In the below video Andrew Forson, Empowa’s Head of Quantitative Analytics and Risk, explains how the housing ratio index of 1 EMP = \$100 worth of housing was determined and how this differs from the current market value of EMP.

Below the video, you’ll find a written summary of the explanation.

Video Summary

The Empowa Housing Index is a crucial metric used in determining the collateral required for each unit of housing within a project. But how was the ratio for the Empowa Housing Index determined? The answer may surprise you — it was arbitrary.

Every index needs a baseline number that is relatively easy to calculate. These numbers often have a specific mathematical reason behind them, such as Pi (3.14) or e (2.72). In the case of the Empowa Housing Index, the ratio of 1 EMP equaling \$100 equivalent of house unit was defined to solve a problem and has zero impact on the market price.

While the ratio is arbitrary, it was not simply pulled out of thin air. The Empowa Housing Index was created to address the problem of collateralizing affordable housing financing through the issuance of NFTs. The 1 EMP to \$100 metric was chosen as a measurement unit due to its ease of use and potential for convergence with the lower market price.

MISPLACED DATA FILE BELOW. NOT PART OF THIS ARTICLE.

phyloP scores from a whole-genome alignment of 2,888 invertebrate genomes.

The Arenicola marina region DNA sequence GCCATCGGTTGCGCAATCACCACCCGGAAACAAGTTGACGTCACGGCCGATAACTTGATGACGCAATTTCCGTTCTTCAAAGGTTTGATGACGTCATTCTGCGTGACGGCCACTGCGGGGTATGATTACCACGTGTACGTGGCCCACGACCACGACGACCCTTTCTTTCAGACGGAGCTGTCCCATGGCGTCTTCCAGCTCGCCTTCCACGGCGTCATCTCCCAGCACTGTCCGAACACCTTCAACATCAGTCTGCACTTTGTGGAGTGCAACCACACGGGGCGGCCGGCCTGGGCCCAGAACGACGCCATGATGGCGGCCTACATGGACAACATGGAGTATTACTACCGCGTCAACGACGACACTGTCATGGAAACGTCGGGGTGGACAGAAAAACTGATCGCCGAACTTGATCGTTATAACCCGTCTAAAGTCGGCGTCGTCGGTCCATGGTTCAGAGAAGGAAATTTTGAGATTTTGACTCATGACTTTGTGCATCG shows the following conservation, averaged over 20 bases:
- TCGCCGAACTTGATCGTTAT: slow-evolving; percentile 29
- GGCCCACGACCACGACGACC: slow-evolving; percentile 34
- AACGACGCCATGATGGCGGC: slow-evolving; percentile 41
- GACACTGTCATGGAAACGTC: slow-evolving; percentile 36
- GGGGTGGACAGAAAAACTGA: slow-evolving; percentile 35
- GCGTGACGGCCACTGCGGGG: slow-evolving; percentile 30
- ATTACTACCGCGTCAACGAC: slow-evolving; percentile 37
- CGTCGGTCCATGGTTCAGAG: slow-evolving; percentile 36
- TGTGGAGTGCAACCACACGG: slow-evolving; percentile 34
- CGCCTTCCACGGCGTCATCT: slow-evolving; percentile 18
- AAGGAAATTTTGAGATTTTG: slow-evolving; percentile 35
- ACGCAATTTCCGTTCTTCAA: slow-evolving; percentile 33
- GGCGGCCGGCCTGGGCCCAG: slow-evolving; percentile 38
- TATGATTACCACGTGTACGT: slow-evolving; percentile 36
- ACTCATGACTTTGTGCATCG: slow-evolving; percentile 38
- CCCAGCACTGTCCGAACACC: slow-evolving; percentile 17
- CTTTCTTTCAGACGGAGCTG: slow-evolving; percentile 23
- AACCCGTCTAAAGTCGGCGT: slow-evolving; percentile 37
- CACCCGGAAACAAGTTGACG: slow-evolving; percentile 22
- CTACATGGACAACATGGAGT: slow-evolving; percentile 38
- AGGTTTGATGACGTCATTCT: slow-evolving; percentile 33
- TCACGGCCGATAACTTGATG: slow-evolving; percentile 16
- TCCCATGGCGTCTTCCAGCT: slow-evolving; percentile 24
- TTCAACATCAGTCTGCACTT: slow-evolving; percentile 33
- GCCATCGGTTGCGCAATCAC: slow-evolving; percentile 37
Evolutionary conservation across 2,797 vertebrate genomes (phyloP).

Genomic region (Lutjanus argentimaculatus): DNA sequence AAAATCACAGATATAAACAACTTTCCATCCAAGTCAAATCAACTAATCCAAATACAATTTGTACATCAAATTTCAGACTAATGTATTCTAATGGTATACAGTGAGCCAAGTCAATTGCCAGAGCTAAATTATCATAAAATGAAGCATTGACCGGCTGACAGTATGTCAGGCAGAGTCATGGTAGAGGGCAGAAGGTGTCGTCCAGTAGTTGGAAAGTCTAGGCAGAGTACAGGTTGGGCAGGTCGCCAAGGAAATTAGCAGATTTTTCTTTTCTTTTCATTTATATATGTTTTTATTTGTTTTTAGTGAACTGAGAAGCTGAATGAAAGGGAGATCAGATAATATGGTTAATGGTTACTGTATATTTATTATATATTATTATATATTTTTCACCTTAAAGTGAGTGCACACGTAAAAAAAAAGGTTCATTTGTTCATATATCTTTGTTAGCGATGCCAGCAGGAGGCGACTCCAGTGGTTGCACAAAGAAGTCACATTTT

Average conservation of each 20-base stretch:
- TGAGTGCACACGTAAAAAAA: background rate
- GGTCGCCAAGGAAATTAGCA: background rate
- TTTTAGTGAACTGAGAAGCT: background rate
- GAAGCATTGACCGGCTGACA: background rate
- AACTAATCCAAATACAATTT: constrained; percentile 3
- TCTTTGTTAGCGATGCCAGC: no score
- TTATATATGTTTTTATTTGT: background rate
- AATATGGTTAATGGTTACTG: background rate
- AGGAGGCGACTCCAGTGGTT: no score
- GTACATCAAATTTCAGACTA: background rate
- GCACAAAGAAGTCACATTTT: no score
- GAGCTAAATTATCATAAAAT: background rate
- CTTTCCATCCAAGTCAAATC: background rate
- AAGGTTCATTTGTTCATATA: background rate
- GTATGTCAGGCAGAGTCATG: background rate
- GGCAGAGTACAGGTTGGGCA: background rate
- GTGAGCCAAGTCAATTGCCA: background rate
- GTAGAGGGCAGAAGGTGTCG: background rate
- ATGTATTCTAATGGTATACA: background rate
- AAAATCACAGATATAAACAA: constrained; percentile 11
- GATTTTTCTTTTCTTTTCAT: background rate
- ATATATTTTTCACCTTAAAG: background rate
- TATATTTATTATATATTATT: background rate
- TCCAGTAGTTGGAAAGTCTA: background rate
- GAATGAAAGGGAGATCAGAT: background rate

The genesis project for the Empowa Housing Index was based on houses developed in Mozambique, with an average cost of \$10,000 per unit. The fixed supply of EMP tokens is set at a maximum circulation of 200 million. With a forward-looking approach, the Empowa team estimated that the amount of homes potentially deployable across the Empowa platform throughout the continent would exceed 5 million.

To arrive at the 1 EMP to \$100 ratio, the team multiplied each of the 200 million EMP tokens by 100, resulting in a figure of approximately 20 billion. Dividing the 20 billion by the average cost of a home in the genesis project, \$10,000, resulted in a figure of 2 million homes at the 1 to 100 collateralization ratio. This figure was determined to be a digestible market number for the capacity of housing for the continent over a 10-year period.

While the 1 EMP to \$100 ratio is arbitrary, it was chosen to ensure room for growth and stability. If the ratio were too volatile, it would not help in measuring the Empowa Housing Index. The ratio also needed to be easy to use and converge with the lower market price as the utilization of the index increased over time.

While the Empowa Housing Index ratio may seem arbitrary, it was carefully chosen to address the problem of collateralizing affordable housing financing through the issuance of NFTs. The 1 EMP to \$100 ratio was selected as a measurement unit based on its ease of use, potential for convergence with the lower market price, and ability to provide stability and growth over time.

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